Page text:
The vision of ‘transcommunal’ global community I have suggested necessarily must begin with local community building and networking, in which my experience at U.C., Santa Cruz is grounded. My experience has been a progression of social experiments in organizing that culminated in my involvement bringing a ‘transcommunal’ approach to the “Collaboration Network” of a collectively student/alumni organized undergraduate course entitled the “Education for Sustainable Living Program.” This 2- and 5-unit course is structured as a student organization whose yearly objective is to organize a speaker series and several Action Research Team (ART) community projects based on social and environmental sustainability. As stated in the course’s mission statement, “the Education for Sustainable Living Program is a collaborative interdisciplinary effort to realize sustainable community throughout the University of California…” (www.eslp.net, emphasis added). Upon entering the organization, my critical perspective brought two basic questions based on my background with Transcommunality, to be discussed below. First, what is exactly entailed by a ‘collaborative effort’? Who exactly is collaborating with whom? Is it a collaborative effort only among the environmentalists? Which brings up the second important question: What is ‘sustainable community,’ and again, for whom? What does ‘sustainability’ mean for different organizers and educators? These questions became central to the organizing of the course for Spring 2006, not only in speaker and Action Research Team topics, but in the processes, strategies, and tactics that the Collaboration Network developed to invite and involve participation from a wide range of students, faculty, campus organizations, and organizations from the greater Santa Cruz community such as the Brown Berets and Barrios Unidos. The Brown Berets is a Latino community empowerment group based in Watsonville, and the Barrios Unidos is a social justice and educational empowerment organization whose national headquarters are in Santa Cruz. Hence, not only is the course collectively organized and coordinated by students at four other UC campuses besides Santa Cruz (Los Angeles, Davis, Santa Barbara, Berkeley) and Santa Barbara City College, the newly emerging concept of social sustainability was explored by attempting to join forces with representatives from the social justice organizations with whom we were connecting. These initial lines of communication laid the foundation for the bridges which were constructed, opening the pathways for these organizers to integrate their understanding of the work to be done within a newly conceived and all-inclusive “sustainability movement” that their groups, our students and faculty, and other participants were, and are, actively involved in defining through the multi-dimensional understandings of ‘sustainability’ and knowledge that were, and continue to be, collectively explored in this student-directed course.
A Brief Background with Transcommunality
Upon entering the organization of the Education for Sustainable Living Program, I brought with me a brief experience with Professor Childs’ concepts of “coordinated autonomy” (49, 51), “constructive disputing”(60-63), and the “engaged/disengaged flexibility of transcommunal associations” (66-69) that had been impacting the campus environment intriguing student organizers and faculty alike. As an academic assistant for the Kresge College Core Course in the Fall of 2003 with W. Stewart Cooper, I led discussions and workshops with First Year students about how Transcommunality, the closing text for the course, could make up a framework for the reconciliation of the various Culture War themes we explored, from Japanese-American discrimination during WWII to the struggles of impovershed and working class Americans today from all backgrounds, building on our study of ‘Third World citizens’ struggle for survival. In our weekly discussions, we explored transcommunality not only as a concept in respect for all people, diverse in their variously rooted “emplacements”(26) and outlooks, and as a guide for constructive social interactions among them, but as to how this concept could be put into practice through the educational process that we attempted to employ, in which disagreement and diverse outlooks were welcomed as a way to gain a deeper understanding of the material we explored through open, non-domineering small group discussions.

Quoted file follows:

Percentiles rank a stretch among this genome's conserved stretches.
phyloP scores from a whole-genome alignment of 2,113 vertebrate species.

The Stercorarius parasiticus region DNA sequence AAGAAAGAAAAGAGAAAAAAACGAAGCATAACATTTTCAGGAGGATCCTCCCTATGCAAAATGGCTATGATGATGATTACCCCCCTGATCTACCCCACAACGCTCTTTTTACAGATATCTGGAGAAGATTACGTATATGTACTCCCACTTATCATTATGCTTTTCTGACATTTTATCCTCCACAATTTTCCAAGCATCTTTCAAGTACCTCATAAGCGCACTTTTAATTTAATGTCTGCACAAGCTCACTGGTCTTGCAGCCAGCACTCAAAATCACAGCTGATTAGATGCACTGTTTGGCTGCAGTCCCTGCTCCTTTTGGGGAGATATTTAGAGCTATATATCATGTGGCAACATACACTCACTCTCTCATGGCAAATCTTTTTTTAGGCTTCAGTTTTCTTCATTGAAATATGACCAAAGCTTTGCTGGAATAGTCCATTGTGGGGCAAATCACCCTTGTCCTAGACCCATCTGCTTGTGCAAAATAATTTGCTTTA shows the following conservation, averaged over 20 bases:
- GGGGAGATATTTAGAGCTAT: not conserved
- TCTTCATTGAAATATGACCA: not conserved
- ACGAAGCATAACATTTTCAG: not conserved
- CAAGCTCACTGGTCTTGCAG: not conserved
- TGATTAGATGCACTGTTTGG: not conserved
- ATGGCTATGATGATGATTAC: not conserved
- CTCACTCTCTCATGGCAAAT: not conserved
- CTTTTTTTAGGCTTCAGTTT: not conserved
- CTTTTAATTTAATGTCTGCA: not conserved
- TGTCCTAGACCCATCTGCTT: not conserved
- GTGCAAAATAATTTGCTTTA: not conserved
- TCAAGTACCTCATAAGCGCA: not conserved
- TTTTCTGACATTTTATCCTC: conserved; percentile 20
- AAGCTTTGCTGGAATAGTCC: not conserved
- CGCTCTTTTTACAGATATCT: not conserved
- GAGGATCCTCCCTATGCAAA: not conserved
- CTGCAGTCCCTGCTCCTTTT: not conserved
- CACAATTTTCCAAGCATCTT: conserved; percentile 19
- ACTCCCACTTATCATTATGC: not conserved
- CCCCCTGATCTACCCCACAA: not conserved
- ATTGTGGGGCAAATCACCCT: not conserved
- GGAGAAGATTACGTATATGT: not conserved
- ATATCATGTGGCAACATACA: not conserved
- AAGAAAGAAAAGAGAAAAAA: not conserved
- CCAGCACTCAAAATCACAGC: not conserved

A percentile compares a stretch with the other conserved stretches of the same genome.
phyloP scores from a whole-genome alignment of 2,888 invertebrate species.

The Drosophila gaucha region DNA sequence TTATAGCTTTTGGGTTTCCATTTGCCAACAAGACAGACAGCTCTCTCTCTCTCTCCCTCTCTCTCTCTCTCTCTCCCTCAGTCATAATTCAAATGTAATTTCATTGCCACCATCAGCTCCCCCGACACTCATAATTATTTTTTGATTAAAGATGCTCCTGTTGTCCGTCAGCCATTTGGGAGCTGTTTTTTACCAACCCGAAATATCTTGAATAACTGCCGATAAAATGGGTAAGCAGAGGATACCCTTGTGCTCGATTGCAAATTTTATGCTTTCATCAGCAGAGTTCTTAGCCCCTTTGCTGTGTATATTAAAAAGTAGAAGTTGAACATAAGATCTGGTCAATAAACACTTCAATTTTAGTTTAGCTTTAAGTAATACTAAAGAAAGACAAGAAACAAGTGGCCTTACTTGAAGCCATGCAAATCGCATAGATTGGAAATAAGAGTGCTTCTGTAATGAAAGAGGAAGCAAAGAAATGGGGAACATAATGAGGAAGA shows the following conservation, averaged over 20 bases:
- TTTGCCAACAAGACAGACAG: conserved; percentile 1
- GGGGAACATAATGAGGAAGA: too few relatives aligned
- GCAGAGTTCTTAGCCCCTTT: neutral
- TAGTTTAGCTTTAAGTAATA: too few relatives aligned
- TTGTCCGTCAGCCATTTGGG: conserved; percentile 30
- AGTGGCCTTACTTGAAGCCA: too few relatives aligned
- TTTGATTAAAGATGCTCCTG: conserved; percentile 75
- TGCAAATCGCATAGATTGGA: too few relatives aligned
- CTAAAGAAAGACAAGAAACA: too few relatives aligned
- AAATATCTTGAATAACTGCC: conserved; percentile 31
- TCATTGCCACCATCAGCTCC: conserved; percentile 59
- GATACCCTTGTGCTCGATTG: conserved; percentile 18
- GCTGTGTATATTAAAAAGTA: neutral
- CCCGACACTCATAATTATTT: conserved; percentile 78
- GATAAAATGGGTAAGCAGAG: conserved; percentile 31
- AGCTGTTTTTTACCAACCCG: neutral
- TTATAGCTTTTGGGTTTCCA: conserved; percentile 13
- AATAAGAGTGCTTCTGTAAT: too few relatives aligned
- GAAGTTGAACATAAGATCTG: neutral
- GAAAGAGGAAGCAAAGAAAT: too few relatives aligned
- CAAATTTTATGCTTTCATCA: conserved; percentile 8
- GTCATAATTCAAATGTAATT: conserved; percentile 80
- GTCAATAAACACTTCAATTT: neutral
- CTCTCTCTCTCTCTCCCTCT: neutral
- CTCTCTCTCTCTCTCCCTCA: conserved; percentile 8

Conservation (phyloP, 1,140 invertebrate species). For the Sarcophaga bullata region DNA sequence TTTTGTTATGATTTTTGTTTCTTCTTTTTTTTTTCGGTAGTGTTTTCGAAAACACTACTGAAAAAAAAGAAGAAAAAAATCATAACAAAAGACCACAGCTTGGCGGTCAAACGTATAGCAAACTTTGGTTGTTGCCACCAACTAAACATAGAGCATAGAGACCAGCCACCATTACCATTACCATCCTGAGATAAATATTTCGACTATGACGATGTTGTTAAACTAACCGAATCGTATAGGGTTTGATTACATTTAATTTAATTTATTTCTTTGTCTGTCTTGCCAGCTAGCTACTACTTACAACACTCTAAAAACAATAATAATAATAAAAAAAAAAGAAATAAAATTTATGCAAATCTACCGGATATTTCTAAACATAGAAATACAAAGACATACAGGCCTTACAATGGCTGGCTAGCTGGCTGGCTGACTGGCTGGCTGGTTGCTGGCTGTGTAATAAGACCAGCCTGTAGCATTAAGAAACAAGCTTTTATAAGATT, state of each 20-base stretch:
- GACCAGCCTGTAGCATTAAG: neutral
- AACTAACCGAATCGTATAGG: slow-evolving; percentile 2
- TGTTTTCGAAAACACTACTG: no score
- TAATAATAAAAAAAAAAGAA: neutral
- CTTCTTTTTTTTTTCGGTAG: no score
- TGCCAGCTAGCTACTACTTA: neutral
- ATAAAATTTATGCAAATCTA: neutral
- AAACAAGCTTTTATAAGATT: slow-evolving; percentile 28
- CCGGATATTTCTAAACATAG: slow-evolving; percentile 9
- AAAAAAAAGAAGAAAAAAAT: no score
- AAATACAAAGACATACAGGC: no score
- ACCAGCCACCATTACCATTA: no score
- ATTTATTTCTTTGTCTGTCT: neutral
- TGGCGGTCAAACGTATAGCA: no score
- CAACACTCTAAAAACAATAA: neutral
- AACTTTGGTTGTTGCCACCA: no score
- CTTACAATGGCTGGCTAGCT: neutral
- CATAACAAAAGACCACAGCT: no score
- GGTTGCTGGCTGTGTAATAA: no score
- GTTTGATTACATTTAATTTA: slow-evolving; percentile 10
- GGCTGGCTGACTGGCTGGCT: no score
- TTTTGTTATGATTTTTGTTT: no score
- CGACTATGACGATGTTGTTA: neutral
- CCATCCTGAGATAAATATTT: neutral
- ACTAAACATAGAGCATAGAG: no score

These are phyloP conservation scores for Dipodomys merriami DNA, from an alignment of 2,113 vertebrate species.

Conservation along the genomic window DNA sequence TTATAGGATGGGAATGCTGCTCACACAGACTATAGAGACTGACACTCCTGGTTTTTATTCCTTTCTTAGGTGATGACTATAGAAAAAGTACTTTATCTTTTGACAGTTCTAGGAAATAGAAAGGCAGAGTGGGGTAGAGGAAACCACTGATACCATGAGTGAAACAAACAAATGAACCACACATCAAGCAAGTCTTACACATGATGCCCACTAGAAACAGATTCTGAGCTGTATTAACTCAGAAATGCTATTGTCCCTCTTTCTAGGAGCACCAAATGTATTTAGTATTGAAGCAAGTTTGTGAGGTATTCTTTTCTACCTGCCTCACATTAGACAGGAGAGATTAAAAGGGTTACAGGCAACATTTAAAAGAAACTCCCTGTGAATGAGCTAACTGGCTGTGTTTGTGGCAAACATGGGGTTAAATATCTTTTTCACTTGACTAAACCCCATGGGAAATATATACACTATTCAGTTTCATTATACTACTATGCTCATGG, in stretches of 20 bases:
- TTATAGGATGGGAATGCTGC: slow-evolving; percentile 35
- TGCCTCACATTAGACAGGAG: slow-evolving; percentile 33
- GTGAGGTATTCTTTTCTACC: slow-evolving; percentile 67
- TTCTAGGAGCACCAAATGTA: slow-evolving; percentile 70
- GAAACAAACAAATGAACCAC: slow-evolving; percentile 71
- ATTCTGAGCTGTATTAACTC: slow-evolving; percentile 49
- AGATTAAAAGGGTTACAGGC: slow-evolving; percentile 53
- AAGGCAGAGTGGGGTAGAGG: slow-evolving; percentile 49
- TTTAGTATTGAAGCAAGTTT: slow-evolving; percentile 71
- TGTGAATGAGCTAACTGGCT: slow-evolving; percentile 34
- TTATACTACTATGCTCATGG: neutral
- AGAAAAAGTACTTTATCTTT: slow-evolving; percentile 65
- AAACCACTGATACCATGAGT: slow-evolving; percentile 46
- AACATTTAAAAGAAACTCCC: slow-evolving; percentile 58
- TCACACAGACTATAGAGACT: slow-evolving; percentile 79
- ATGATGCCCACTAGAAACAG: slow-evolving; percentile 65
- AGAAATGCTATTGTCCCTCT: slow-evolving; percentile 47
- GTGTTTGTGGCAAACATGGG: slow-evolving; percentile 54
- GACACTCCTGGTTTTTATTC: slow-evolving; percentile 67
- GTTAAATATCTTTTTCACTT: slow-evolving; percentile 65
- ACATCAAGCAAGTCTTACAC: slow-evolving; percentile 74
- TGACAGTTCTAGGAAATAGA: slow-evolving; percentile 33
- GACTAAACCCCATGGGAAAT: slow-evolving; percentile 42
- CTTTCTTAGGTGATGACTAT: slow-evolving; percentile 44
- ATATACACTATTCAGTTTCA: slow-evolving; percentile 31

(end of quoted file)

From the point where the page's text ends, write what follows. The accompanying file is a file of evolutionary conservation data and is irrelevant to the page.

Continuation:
The following Quarter, in Winter of the 2003-04 academic year, Professor Childs worked with the Student Union Assembly of UCSC to launch the ‘Connect the Dots’ series of inter-organizational networking dinners at College 9/10, at which he spoke about transcommunality and the importance of “coordinated autonomy” in the presence of over 50 student organizers. This, and our experience in the Core Course, propelled myself and other Kresge Academic Assistants and our students to organize ourselves in a call to our local Kresge community to branch out to the many ethnic, social and environmental organizations on campus, many of which were represented at the first ‘Connect the Dots’ dinner. Our new group, called “the People” or “the People’s Community Movement at Kresge” developed as a networking hub from which our core members became what we called ‘spiders,’ creating webs to connect our small community with the larger causes and actions on campus and further into the Santa Cruz community. John Brown Childs came to speak to our group of initially 25 students from the Kresge community, giving the background of his work with Transcommunality and his support for what we were attempting to accomplish. Hence, we became the original ‘bridge builders’ in our local community, whose purpose was to become liasons to the organizations which we were individually interested in, be they the Student Environmental Center, Students Against War, the Santa Cruz based ‘Action for Political Engagement and Empowerment Project (APEEP), or the Student Worker Coalition for Justice, in which my liasonship was based. We attended meetings to meet people and make new contacts and alliances, offered support from our end (such as hanging banners at Kresge College announcing an upcoming action and spreading flyers and word of mouth to our friends and the Kresge faculty), and most importantly brought continuous updates back to the “People’s” regular meetings to heighten awareness and inspire participation in the work being done. Through this process we compiled what would become The Inter-Org Contact List, with contact information for initially over 30 campus and community organizations and growing, which was collected from campus publications, online resources, and the Student Union Office. The Inter-Org Contact List was an integral tool for establishing the first communication with these organizers through email and/or telephone contact, introducing ourselves and our purpose, and attempting to visit meetings to learn more about the organization and its people. Although establishing ourselves as this new type of networking organization based on flexible alliances and liasonships was a long process in meeting new people, gaining their trust, and maintaining consistent relationships, overall the ‘experiment’ was a success for the time that our organization survived. We created bridges with many causes while maintaining our own identity based on a group of students interested in various causes for justice, working together to stay connected with a broad range of diverse people, communities, and organizations that surrounded us at U.C., Santa Cruz.